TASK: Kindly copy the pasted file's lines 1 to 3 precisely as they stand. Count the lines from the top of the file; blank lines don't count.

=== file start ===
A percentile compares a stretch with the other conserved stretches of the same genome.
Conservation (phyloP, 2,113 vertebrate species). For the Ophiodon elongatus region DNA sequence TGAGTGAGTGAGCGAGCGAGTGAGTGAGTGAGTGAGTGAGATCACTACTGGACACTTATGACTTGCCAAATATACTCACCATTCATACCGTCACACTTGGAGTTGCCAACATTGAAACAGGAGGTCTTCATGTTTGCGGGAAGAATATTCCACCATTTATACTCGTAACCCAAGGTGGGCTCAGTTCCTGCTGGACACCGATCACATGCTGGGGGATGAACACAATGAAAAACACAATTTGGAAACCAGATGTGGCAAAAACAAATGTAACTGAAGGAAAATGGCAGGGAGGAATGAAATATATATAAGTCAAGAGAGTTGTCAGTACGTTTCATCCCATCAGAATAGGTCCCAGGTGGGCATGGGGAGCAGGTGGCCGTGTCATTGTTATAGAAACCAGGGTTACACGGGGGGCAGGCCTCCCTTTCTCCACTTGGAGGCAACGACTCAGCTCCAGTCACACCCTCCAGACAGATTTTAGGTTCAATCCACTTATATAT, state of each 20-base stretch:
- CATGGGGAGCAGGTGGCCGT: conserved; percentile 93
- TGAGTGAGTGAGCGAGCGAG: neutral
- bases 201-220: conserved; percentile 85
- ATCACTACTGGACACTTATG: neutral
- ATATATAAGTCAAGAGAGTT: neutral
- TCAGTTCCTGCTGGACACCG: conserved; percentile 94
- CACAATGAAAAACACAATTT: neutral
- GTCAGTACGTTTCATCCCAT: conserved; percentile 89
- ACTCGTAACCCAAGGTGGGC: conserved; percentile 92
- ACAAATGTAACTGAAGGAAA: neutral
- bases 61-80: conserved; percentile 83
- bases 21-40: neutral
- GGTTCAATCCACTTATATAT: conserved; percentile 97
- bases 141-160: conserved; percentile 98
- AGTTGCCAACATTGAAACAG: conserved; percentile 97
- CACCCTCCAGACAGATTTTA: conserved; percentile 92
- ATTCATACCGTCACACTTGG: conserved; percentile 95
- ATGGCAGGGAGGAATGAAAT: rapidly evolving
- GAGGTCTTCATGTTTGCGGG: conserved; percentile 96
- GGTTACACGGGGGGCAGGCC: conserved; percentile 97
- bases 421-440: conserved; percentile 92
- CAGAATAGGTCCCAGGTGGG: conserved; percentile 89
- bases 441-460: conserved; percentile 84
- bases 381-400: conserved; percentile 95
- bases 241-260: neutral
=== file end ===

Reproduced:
A percentile compares a stretch with the other conserved stretches of the same genome.
Conservation (phyloP, 2,113 vertebrate species). For the Ophiodon elongatus region DNA sequence TGAGTGAGTGAGCGAGCGAGTGAGTGAGTGAGTGAGTGAGATCACTACTGGACACTTATGACTTGCCAAATATACTCACCATTCATACCGTCACACTTGGAGTTGCCAACATTGAAACAGGAGGTCTTCATGTTTGCGGGAAGAATATTCCACCATTTATACTCGTAACCCAAGGTGGGCTCAGTTCCTGCTGGACACCGATCACATGCTGGGGGATGAACACAATGAAAAACACAATTTGGAAACCAGATGTGGCAAAAACAAATGTAACTGAAGGAAAATGGCAGGGAGGAATGAAATATATATAAGTCAAGAGAGTTGTCAGTACGTTTCATCCCATCAGAATAGGTCCCAGGTGGGCATGGGGAGCAGGTGGCCGTGTCATTGTTATAGAAACCAGGGTTACACGGGGGGCAGGCCTCCCTTTCTCCACTTGGAGGCAACGACTCAGCTCCAGTCACACCCTCCAGACAGATTTTAGGTTCAATCCACTTATATAT, state of each 20-base stretch:
- CATGGGGAGCAGGTGGCCGT: conserved; percentile 93